Visual Studio Code

Visual Studio Code, also commonly referred to as VS Code, is a source-code editor made by Microsoft for Windows and macOS. Features include support for debugging, syntax highlighting, intelligent code completion, snippets, code refactoring, and embedded Git. Users can change the theme, keyboard shortcuts, preferences, and install extensions that add additional functionality. It can be used with a variety of programming languages, including Java, JavaScript, Go, Node.js, Python, C++ and Fortran. It is based on the Electron framework, which is used to develop Node.js Web applications that run on the Blink layout engine. Visual Studio Code employs the same editor component (codenamed “Monaco”) used in Azure DevOps (formerly called Visual Studio Online and Visual Studio Team Services).

Out of the box, Visual Studio Code includes basic support for most common programming languages. This basic support includes syntax highlighting, bracket matching, code folding, and configurable snippets. Visual Studio Code also ships with IntelliSense for JavaScript, TypeScript, JSON, CSS, and HTML, as well as debugging support for Node.js. Support for additional languages can be provided by freely available extensions on the VS Code Marketplace.

Instead of a project system, it allows users to open one or more directories, which can then be saved in workspaces for future reuse. This allows it to operate as a language-agnostic code editor for any language. It supports many programming languages and a set of features that differs per language. Unwanted files and folders can be excluded from the project tree via the settings. Many Visual Studio Code features are not exposed through menus or the user interface but can be accessed via the command palette.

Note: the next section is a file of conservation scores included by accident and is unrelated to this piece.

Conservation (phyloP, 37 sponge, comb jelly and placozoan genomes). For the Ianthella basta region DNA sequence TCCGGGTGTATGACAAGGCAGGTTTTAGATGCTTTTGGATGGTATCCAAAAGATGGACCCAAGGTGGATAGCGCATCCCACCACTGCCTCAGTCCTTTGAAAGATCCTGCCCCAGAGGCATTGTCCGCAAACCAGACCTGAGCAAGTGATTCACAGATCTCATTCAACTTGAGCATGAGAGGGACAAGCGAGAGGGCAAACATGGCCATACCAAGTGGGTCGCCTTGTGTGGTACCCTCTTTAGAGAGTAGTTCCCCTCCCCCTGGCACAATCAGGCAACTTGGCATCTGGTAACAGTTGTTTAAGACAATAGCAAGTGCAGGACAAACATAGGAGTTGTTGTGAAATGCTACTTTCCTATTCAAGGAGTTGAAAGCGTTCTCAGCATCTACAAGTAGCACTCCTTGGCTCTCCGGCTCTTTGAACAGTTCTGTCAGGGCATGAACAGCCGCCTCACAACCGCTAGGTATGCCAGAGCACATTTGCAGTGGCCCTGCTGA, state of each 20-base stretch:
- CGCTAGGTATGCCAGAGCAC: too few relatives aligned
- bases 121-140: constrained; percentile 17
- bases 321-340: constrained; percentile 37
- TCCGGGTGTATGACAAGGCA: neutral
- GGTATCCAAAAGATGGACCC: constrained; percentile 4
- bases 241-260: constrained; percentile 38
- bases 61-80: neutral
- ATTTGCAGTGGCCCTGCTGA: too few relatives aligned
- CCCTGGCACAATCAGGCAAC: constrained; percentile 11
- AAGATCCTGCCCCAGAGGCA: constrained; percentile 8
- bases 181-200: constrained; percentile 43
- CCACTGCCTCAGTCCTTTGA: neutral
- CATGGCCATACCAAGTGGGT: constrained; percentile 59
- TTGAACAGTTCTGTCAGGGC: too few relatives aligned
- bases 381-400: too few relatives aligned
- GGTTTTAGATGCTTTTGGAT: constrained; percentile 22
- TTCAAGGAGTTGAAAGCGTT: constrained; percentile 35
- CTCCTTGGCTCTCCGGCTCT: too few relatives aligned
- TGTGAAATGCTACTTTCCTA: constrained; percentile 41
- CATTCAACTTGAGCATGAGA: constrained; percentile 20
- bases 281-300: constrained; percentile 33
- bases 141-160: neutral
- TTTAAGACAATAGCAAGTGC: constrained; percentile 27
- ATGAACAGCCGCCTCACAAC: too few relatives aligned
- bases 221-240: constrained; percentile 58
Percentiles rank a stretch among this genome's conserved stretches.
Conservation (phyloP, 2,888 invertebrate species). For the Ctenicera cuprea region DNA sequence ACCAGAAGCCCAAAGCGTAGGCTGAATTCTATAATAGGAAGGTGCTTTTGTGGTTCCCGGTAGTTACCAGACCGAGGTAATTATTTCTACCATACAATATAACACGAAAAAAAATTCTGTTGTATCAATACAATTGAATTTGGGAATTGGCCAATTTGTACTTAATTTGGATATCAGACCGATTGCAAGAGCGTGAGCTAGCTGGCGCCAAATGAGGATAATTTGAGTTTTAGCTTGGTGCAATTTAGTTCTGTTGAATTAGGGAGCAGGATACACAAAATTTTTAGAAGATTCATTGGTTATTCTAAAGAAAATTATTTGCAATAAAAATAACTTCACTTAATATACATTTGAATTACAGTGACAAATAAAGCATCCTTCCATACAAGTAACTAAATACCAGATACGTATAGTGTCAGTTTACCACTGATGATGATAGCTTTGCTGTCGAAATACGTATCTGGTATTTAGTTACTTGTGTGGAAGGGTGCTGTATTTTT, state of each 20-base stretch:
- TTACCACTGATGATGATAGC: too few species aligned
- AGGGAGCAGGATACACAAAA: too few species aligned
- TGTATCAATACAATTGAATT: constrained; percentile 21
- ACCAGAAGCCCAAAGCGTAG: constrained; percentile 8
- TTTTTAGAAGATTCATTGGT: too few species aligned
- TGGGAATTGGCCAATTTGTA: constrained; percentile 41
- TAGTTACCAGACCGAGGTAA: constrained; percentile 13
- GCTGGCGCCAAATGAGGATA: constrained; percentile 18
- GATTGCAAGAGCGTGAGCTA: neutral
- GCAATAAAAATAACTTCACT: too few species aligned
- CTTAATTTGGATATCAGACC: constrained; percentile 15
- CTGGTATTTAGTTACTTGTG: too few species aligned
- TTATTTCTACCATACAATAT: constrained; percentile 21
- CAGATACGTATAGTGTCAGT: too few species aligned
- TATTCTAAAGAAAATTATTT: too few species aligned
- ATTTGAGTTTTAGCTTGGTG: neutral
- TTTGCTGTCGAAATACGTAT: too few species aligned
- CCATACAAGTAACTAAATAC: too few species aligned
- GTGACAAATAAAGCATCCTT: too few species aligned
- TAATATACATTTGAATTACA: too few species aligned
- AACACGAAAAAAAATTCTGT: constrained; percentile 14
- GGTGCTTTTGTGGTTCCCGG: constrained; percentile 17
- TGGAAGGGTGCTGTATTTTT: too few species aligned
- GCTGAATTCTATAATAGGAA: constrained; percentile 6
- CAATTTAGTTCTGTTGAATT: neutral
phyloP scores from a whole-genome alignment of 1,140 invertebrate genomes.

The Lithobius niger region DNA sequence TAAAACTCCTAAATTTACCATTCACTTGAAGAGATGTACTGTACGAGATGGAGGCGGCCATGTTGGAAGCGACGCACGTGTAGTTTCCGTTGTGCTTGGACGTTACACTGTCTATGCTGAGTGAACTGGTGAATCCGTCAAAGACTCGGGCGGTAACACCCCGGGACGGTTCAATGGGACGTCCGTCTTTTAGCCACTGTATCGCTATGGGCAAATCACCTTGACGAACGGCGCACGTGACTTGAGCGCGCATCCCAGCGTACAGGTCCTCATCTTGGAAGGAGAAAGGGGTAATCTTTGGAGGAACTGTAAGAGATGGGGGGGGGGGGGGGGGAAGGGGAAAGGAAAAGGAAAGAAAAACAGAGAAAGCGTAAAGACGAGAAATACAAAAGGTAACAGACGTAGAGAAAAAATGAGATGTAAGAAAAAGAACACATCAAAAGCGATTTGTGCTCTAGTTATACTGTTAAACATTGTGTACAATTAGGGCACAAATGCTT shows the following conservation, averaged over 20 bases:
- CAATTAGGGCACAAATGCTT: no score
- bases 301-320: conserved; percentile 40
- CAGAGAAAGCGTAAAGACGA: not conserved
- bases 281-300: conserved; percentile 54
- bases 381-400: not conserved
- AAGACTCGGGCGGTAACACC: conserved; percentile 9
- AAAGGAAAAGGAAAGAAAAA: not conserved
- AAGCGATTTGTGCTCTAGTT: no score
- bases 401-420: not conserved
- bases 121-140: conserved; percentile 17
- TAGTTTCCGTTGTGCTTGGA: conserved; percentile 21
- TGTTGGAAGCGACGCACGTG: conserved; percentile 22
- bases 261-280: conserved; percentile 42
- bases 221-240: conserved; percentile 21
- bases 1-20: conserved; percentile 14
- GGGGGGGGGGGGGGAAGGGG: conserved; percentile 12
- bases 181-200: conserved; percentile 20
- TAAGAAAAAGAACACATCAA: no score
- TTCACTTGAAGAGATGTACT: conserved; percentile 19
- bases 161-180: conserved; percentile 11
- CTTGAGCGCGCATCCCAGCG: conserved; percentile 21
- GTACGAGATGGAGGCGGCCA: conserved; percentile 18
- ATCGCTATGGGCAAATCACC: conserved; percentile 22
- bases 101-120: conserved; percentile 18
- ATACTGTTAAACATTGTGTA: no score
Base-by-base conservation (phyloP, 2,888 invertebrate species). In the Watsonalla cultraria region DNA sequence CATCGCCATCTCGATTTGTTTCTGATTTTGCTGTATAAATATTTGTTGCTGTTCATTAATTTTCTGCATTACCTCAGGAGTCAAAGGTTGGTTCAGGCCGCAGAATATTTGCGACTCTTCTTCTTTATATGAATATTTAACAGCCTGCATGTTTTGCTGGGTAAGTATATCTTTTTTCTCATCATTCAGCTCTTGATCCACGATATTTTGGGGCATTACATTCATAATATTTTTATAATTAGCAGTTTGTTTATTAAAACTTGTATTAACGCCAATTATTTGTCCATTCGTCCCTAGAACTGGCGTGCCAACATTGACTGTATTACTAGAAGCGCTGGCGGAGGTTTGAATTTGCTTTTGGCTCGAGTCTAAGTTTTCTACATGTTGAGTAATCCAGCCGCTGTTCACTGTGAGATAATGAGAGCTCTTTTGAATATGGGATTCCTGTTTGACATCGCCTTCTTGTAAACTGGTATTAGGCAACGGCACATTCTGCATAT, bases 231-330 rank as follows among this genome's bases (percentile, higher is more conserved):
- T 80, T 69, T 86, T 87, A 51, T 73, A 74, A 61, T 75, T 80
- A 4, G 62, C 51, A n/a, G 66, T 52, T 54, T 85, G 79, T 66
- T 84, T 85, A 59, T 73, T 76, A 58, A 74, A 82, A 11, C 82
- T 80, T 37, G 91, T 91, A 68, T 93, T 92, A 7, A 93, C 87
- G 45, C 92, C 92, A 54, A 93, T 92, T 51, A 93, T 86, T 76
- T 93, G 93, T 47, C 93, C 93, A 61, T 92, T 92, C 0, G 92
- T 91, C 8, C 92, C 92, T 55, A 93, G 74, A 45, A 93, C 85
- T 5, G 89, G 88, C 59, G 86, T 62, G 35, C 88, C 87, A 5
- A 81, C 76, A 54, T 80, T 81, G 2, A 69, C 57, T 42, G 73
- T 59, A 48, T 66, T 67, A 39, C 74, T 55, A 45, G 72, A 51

Visual Studio Code can be extended via extensions, available through a central repository. This includes additions to the editor and language support. A notable feature is the ability to create extensions that add support for new languages, themes, and debuggers, perform static code analysis, and add code linters using the Language Server Protocol.

Source control is a built-in feature of Visual Studio Code. It has a dedicated tab inside of the menu bar where you can access version control settings and view changes made to the current project. To use the feature you must link Visual Studio Code to any supported version control system (Git, Apache Subversion, Perforce, etc.). This allows you to create repositories as well as to make push and pull requests directly from the Visual Studio Code program.

Visual Studio Code includes multiple extensions for FTP, allowing the software to be used as a free alternative for web development. Code can be synced between the editor and the server, without downloading any extra software.

Visual Studio Code allows users to set the code page in which the active document is saved, the newline character, and the programming language of the active document. This allows it to be used on any platform, in any locale, and for any given programming language.

Visual Studio Code collects usage data and sends it to Microsoft, although this can be disabled. Due to the open-source nature of the application, the telemetry code is accessible to the public, who can see exactly what is collected.


VS Code for Windows
VS Code for Mac